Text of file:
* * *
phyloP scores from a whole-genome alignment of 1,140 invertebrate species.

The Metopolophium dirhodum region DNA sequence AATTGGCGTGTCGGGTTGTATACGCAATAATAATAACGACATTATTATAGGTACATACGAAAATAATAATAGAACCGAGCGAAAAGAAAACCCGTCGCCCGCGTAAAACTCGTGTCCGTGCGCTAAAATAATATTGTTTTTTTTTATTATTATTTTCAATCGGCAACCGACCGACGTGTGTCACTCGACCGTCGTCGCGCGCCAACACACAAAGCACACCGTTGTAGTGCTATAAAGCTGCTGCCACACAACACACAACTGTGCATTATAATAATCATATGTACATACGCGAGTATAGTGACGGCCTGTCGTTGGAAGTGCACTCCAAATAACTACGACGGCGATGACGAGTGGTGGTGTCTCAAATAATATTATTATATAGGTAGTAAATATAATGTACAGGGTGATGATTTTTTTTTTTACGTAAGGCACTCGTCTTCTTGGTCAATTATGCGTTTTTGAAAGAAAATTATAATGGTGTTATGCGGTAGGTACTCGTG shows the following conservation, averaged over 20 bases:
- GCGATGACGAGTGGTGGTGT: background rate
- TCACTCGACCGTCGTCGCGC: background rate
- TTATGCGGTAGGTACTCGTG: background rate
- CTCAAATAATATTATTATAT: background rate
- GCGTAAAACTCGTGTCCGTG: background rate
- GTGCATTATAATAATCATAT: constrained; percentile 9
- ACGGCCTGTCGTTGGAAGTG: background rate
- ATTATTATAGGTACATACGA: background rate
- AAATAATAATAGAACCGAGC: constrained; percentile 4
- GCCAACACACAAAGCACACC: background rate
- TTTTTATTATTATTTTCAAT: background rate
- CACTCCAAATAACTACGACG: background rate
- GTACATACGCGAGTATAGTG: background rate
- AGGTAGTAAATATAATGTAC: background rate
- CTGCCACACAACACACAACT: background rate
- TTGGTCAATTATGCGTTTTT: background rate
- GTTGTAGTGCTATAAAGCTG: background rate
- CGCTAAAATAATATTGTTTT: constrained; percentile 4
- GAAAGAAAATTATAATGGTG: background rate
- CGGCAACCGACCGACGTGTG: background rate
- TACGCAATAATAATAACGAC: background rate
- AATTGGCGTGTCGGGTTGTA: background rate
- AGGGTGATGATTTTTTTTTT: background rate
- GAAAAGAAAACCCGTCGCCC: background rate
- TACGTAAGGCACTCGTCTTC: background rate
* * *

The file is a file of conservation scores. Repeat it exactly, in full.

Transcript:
phyloP scores from a whole-genome alignment of 1,140 invertebrate species.

The Metopolophium dirhodum region DNA sequence AATTGGCGTGTCGGGTTGTATACGCAATAATAATAACGACATTATTATAGGTACATACGAAAATAATAATAGAACCGAGCGAAAAGAAAACCCGTCGCCCGCGTAAAACTCGTGTCCGTGCGCTAAAATAATATTGTTTTTTTTTATTATTATTTTCAATCGGCAACCGACCGACGTGTGTCACTCGACCGTCGTCGCGCGCCAACACACAAAGCACACCGTTGTAGTGCTATAAAGCTGCTGCCACACAACACACAACTGTGCATTATAATAATCATATGTACATACGCGAGTATAGTGACGGCCTGTCGTTGGAAGTGCACTCCAAATAACTACGACGGCGATGACGAGTGGTGGTGTCTCAAATAATATTATTATATAGGTAGTAAATATAATGTACAGGGTGATGATTTTTTTTTTTACGTAAGGCACTCGTCTTCTTGGTCAATTATGCGTTTTTGAAAGAAAATTATAATGGTGTTATGCGGTAGGTACTCGTG shows the following conservation, averaged over 20 bases:
- GCGATGACGAGTGGTGGTGT: background rate
- TCACTCGACCGTCGTCGCGC: background rate
- TTATGCGGTAGGTACTCGTG: background rate
- CTCAAATAATATTATTATAT: background rate
- GCGTAAAACTCGTGTCCGTG: background rate
- GTGCATTATAATAATCATAT: constrained; percentile 9
- ACGGCCTGTCGTTGGAAGTG: background rate
- ATTATTATAGGTACATACGA: background rate
- AAATAATAATAGAACCGAGC: constrained; percentile 4
- GCCAACACACAAAGCACACC: background rate
- TTTTTATTATTATTTTCAAT: background rate
- CACTCCAAATAACTACGACG: background rate
- GTACATACGCGAGTATAGTG: background rate
- AGGTAGTAAATATAATGTAC: background rate
- CTGCCACACAACACACAACT: background rate
- TTGGTCAATTATGCGTTTTT: background rate
- GTTGTAGTGCTATAAAGCTG: background rate
- CGCTAAAATAATATTGTTTT: constrained; percentile 4
- GAAAGAAAATTATAATGGTG: background rate
- CGGCAACCGACCGACGTGTG: background rate
- TACGCAATAATAATAACGAC: background rate
- AATTGGCGTGTCGGGTTGTA: background rate
- AGGGTGATGATTTTTTTTTT: background rate
- GAAAAGAAAACCCGTCGCCC: background rate
- TACGTAAGGCACTCGTCTTC: background rate